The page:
- The opening scene with Oliver, in a green hood, sprinting through undergrowth and forest, before pulling out to reveal he’s just taken a short cut for his morning jog, is an obvious but nicely done reveal.
- There are lots of little nods to the Nolan Batman trilogy in the episode but especially the killing off of the city leadership, which draws heavily from the Joker pulling a similar stunt in The Dark Knight; the idea that the presence of the vigilantes protecting the city has only made things worse; the villains using the railway to wreak havoc on an impoverished, run-down city; and Amanda Waller nicking Ra’s Al Ghul’s, “The world’s too small for someone like Bruce Wayne to disappear” when she finds Oliver.
- In the “five years ago” flashbacks, Olly’s been hanging out practicing (badly) his hooded vigilante antics in Coast City, home in the comics of the Green Lantern. There’s even an advertising poster with the slogan, “In brightest day, in blackest night, come to Coast City when money’s tight”.
- Damien Darhk’s villainy is revealed from the off. No mucking about, no false trails. Within the first ten minutes we know he’s the bad guy. Neal McDonough’s confident portrayal is brilliant too – helped by the fact he’s got some of the creepiest serial-killer eyes in Hollywood. Seriously, even all the way back to Star Trek First Contact (he was Lt Hawk) his eyes have creeped me out.
- The repercussions of last year are still being felt. Thea’s a bit unhinged and blood thirsty, Dig can’t forgive Oliver yet, and the Arrow is still dead, as far as the world’s concerned. It’s nice to see the reset button isn’t hit at the start of the season, as happens all too often elsewhere.
- The domestic bliss stuff at the start is great. Really, genuinely great, to the extent that another episode of the two of them in suburbia, having dinner parties and generally behaving like a loved-up couple wouldn’t have gone amiss. It helps that Amell and Emily Bett Rickards have great chemistry together, and both have good enough comic timing to pull off the silly stuff.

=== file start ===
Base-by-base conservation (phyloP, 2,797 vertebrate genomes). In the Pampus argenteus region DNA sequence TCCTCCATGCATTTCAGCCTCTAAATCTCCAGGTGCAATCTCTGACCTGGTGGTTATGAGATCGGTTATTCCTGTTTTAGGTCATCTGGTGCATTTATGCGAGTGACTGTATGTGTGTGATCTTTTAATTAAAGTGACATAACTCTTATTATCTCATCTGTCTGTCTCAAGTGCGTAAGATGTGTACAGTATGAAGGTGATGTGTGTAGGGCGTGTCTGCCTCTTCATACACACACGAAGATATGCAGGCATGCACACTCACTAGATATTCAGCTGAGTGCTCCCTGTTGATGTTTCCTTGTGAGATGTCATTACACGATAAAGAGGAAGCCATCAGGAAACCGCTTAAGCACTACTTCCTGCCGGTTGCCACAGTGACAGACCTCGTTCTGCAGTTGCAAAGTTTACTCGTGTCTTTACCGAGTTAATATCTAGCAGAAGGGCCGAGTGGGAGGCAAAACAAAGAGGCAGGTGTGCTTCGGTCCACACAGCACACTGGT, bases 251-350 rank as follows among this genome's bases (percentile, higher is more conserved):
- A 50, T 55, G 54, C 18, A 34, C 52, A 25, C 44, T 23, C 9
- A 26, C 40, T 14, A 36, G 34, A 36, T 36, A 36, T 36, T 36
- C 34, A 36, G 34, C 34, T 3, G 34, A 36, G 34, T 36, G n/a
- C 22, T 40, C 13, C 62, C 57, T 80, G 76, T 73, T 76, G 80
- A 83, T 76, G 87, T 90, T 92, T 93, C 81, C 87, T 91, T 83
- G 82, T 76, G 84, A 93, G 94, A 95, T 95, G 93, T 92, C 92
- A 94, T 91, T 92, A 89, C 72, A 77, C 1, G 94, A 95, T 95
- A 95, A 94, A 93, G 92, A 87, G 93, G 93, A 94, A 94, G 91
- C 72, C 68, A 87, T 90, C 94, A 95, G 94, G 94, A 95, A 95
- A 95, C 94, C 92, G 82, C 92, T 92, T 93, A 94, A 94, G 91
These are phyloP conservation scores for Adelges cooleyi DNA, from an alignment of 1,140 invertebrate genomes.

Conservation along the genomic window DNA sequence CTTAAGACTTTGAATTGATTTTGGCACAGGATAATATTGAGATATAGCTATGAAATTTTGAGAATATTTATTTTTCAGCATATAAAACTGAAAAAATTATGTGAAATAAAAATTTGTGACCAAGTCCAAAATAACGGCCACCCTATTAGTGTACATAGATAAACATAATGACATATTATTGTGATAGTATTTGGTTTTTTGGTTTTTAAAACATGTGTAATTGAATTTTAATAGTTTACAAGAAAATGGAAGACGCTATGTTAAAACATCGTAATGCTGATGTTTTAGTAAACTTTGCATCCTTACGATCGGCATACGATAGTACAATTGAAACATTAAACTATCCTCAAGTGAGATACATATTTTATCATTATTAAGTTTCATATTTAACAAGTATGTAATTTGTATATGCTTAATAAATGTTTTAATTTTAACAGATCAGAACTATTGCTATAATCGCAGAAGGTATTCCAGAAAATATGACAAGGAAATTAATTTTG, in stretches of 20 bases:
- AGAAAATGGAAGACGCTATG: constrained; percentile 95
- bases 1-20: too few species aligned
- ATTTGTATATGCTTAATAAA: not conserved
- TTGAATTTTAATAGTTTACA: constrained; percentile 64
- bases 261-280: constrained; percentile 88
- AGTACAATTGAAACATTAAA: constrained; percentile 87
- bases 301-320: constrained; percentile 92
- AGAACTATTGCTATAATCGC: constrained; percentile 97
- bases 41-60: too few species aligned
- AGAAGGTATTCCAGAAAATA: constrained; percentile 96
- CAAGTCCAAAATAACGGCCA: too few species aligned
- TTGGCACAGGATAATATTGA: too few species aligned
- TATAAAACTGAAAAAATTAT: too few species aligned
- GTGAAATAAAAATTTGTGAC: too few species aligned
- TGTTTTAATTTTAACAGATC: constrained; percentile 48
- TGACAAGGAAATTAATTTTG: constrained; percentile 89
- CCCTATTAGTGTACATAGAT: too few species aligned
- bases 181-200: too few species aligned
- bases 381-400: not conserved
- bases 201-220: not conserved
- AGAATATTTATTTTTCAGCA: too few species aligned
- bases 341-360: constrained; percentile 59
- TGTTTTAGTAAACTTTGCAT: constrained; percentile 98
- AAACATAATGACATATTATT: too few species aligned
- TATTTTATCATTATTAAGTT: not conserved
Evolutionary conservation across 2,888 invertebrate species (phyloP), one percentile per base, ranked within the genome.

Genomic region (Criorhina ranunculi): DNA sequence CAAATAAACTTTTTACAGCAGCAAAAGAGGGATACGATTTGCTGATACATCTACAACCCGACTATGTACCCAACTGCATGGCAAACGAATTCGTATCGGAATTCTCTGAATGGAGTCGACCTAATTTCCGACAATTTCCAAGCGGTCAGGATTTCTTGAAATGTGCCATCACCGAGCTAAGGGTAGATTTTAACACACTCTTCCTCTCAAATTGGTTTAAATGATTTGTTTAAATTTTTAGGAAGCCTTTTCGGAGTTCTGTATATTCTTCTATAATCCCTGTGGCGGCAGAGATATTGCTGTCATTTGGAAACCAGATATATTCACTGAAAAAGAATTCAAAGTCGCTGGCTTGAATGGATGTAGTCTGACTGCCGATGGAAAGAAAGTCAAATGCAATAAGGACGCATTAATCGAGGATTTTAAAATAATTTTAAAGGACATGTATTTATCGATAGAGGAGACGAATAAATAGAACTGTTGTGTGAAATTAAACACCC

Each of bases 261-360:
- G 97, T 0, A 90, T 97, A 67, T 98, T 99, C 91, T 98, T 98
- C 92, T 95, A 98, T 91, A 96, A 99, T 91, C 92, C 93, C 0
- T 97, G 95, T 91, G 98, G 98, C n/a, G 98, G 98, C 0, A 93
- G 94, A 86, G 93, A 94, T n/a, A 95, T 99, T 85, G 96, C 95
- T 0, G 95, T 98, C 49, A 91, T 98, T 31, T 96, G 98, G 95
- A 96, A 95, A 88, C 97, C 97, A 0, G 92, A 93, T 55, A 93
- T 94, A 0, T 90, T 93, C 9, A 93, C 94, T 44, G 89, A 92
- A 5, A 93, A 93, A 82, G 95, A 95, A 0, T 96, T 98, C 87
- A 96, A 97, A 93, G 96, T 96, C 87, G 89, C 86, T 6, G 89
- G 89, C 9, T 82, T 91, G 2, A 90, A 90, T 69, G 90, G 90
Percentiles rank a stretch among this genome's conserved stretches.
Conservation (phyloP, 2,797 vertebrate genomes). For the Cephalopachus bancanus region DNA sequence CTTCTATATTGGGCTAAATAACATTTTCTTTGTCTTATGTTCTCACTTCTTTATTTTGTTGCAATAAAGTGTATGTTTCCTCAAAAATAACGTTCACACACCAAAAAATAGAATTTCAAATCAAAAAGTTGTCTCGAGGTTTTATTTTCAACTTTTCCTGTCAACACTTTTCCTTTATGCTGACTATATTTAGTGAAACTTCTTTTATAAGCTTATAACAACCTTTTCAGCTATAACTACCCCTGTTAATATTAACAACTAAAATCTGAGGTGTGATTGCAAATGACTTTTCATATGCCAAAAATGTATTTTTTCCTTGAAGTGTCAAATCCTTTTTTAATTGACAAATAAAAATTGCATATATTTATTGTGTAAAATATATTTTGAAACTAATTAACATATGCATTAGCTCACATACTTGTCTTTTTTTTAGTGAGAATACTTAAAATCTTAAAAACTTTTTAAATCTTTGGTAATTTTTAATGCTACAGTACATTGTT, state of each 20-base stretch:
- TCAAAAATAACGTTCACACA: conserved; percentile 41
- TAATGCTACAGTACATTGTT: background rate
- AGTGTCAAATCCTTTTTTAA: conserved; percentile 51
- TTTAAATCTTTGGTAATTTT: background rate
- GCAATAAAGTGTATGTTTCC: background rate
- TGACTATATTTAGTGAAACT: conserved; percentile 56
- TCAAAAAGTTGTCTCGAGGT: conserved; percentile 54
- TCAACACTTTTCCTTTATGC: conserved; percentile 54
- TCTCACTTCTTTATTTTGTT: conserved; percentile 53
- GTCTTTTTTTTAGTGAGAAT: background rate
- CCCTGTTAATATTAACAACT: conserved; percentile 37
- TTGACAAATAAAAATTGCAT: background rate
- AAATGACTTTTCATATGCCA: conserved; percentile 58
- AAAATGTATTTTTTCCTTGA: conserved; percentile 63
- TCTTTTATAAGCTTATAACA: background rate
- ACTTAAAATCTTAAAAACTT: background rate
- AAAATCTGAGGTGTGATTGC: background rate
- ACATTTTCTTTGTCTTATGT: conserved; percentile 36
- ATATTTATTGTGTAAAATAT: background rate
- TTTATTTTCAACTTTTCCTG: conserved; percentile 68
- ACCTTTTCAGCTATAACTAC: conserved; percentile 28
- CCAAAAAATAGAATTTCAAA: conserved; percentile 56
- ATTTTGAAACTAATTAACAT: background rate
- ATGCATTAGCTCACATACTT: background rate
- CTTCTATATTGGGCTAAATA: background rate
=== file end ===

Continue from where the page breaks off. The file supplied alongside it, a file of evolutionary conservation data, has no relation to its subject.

- Oliver’s supposedly rousing, bring-everyone-together-and-inspire-the-city speech is actually pretty rubbish. His big declaration that “I AM THE GREEN ARROW” falls very flat: a rare moment of shoddy line reading from Stephen Amell.
- We don’t see much of just how much Dig, Speedy and Canary are struggling. They manage to half-stop a heist, but everything else is off screen and suddenly they’re dragging Oliver back from domestic bliss to help out.
- Felicity ends up being the catalyst to drag Oliver back to Star City as it turns out she’s been secretly helping the team out behind his back. It’s a weird u-turn given she’s always been the one who seemed most ready to put the superhero world behind her. Although the couple’s domestic about it is admittedly very cute.
- The “death” of Ray Palmer seems largely forgotten, apart from a sign at the city limits saying that Star City’s rebranding is in tribute to him. Given he and Felicity were so close, and she’s inherited his company, you’d think folk would be a bit more bothered.
- Dig’s new faceplate, to help conceal his identity, is halfway between a welder’s mask and Boba Fett’s helmet. It really doesn’t work as a visual.
- You’d think a train filled with cluster bombs so powerful they’re almost nuclear, as Felicity claims, that gets blown up by Team Arrow, might make a bigger explosion. Given the hype around the bombs, you’d expect basically a recreation of Threads rather than the standard pyro we get.
- There is some truly, and in this day and age unforgivably, bad rear projection going on out the windows in the limo scenes. Seriously, there are ITC dramas from the ’60s that would look at that scene and tut.
And the Random:
- No Barrowman, despite appearing in the opening list of credits.
- Continuity ties with The Flash are as tight as ever: as well as Barry showing up at the end, we’ve got Sisco having designed the new Arrow costume, and a reference to the Flash Day celebrations from that show’s opening episode.
- This year’s opening/closing credits arrowhead under the show’s logo is bright green, to reflect the character’s new identity (and lurid weaponry. Even Hawkeye didn’t go for dayglo purple arrowheads…)
- Have we been told the location of the new Arrow-cave yet? Obviously they can’t use Palmer Technologies’ lab any more (not least because Ray blew it up), and the old base under the club was turned over by SCPD. The new HQ is a bit more sparse – no Salmon Leap bars, for starters.
- While the show’s been off the air, Stephen Amell’s been a busy lad, filming the Ninja Turtles sequel, and scoring a win at WWE’s Summerslam show tagging with British wrestler Neville against Stardust and Wade Barrett. He didn’t look that bad in the ring either…
Review by Iain Hepburn